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If you select a url, you’ll get the url-specific actions you have installed (e.g., open url, shorten url).

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You can also bypass Command-Shift-G for “Go to Folder” and navigate directly to a folder if the path is properly formatted with Unix-style forward slashes like this:

/Library/Screen Savers/Default Collections/

Select the whole path and click the ‘reveal in finder’ folder icon in the PopClip menu, and—voilà! the folder will be revealed with a single click. This is the path to the 43 hidden Mavericks screensaver images, in case you were wondering.

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Pro Tip: Create your own extensions

So, what if the existing extensions are not enough? What if you want to create your own? The brave can go to GitHub to view documentation and source code for all Pilotmoon’s PopClip extensions. For the rest of us, coder and web developer Brett Terpstra has created PopMaker, a free PopClip extension generator which allows you to quickly and easily create your own custom PopClip extensions. You can even give your extensions icons to help you quickly identify them and also save valuable space on the PopClip bar, which can get unwieldy if too many extensions are added. Since I frequently search WorldCat, I created an extension to do just that and then added the familiar WorldCat logo to make it complete.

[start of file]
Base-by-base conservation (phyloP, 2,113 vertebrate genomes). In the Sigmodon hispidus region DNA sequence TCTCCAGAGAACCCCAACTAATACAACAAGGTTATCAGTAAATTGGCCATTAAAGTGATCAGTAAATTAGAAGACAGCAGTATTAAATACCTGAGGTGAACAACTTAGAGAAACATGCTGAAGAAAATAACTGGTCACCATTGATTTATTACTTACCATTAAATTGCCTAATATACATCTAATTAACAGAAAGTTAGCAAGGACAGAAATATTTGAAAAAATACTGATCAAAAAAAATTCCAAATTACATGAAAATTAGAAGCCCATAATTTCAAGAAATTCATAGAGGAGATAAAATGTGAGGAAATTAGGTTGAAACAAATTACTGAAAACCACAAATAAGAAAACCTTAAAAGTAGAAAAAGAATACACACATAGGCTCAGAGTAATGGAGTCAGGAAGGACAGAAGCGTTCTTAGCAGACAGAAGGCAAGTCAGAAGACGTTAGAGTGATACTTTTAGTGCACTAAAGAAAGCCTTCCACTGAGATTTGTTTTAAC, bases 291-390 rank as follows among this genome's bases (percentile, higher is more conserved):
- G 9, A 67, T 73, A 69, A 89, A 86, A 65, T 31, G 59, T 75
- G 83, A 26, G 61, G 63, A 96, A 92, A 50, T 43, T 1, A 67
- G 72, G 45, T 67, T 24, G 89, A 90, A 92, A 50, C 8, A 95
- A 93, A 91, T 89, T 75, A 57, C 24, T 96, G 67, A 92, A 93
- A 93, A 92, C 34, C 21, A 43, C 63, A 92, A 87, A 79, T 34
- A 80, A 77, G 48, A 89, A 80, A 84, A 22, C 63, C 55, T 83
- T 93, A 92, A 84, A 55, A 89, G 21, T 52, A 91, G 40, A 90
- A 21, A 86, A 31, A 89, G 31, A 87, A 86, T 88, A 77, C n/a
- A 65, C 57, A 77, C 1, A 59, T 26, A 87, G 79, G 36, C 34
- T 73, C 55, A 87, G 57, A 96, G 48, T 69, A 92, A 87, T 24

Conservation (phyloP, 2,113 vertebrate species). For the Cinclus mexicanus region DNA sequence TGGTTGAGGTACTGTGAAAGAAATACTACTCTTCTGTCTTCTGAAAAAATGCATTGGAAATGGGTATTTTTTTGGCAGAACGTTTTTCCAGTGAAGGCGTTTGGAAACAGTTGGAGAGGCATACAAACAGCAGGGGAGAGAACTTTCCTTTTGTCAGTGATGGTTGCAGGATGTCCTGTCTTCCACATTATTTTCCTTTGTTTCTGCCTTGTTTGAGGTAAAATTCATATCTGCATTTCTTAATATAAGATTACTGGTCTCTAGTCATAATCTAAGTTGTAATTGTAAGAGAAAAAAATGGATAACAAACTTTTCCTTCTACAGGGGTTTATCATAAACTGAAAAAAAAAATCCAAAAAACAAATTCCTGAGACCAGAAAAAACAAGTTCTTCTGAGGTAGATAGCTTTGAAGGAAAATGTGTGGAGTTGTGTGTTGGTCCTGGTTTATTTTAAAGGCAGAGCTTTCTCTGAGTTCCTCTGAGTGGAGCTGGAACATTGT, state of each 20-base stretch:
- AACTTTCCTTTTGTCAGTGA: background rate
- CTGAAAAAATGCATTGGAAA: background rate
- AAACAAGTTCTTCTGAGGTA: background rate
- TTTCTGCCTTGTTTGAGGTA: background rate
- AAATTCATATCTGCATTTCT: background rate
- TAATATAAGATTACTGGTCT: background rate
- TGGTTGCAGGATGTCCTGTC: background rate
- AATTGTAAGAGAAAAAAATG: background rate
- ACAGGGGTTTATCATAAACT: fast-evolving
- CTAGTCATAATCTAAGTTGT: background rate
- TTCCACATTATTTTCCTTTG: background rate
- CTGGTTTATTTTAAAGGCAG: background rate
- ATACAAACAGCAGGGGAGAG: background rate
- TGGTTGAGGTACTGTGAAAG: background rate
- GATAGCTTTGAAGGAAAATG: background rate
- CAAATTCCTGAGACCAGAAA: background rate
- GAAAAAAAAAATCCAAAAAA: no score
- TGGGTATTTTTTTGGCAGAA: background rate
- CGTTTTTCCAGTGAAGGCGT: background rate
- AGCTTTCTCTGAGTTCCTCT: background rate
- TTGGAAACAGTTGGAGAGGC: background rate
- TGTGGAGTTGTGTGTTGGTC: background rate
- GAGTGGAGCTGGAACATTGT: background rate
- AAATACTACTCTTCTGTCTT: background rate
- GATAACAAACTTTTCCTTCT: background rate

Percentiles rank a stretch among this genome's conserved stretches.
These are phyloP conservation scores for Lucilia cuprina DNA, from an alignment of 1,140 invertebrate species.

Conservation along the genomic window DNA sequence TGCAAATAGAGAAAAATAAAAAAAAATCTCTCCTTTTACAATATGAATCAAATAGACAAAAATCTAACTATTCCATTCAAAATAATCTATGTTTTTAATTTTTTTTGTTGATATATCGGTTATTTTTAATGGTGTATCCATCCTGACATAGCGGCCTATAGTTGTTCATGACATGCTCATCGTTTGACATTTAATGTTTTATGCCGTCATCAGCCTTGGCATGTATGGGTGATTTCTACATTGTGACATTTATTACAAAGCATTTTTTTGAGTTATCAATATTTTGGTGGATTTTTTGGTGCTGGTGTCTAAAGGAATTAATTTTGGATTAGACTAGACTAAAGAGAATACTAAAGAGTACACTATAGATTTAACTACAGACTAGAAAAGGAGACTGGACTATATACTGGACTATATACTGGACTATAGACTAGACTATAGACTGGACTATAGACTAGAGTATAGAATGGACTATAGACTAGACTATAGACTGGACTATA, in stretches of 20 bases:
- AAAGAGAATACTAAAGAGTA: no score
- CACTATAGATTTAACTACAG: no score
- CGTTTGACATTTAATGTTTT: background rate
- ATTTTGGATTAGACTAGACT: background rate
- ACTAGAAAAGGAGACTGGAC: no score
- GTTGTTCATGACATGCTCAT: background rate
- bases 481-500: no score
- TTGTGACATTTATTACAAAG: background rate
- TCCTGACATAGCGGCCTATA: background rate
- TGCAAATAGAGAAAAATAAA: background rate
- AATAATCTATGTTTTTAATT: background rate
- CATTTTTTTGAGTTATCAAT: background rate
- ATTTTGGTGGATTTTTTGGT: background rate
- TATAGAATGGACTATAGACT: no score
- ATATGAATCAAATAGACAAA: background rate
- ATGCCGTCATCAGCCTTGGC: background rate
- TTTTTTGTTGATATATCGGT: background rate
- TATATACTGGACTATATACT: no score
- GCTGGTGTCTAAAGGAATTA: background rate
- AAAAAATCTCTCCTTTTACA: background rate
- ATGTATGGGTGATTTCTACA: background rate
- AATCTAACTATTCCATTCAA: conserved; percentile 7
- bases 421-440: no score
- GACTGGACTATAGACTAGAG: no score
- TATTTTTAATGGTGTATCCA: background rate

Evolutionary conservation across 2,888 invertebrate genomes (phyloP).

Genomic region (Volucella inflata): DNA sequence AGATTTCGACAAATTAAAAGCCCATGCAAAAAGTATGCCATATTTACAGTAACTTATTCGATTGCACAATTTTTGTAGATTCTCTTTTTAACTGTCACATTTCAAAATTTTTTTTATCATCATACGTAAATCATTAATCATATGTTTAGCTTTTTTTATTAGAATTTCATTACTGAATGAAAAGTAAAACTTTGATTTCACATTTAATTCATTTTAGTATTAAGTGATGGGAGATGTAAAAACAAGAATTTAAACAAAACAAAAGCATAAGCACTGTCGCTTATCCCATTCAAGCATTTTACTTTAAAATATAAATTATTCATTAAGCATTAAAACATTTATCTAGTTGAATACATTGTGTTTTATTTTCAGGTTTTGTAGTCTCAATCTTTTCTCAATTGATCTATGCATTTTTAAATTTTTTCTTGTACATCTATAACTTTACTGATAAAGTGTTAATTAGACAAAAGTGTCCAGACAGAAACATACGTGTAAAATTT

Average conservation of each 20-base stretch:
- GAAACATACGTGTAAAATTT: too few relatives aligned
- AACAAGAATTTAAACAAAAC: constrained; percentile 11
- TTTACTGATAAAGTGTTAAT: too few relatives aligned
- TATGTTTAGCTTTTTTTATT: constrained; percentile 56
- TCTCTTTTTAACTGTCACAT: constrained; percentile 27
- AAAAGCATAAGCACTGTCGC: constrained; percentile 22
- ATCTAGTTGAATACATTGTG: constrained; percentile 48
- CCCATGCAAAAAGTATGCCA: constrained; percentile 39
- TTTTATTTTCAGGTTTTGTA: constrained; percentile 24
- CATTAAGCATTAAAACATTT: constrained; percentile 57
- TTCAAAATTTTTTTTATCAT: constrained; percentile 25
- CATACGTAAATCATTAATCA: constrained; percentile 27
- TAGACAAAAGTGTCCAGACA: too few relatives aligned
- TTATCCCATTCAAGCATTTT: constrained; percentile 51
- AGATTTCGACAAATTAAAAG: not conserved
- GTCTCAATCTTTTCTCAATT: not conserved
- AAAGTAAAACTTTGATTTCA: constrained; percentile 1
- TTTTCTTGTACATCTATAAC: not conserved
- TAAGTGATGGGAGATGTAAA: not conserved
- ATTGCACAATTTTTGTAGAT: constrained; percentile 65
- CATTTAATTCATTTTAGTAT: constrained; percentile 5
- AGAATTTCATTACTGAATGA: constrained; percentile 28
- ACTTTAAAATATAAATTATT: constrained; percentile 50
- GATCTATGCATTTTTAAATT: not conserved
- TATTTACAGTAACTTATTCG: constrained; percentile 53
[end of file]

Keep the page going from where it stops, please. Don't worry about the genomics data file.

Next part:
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Search WorldCat with ease

Like most ProfHackers, I get e-mail from publishers announcing new books and often I’ll want to order one. Normally, I’d first go to my university’s library catalogue to see if the book was already in the system. My old workflow would involve selecting the ISBN, pressing Command-C, navigating out of Mac Mail to Safari, opening the library website and finding the WorldCat search and pressing Command-V to paste in the ISBN. Not very hard, but a lot of clicking around and toggling between applications. With the “Search WorldCat” extension in PopClip, I can search WorldCat with only one click after I’ve selected the ISBN!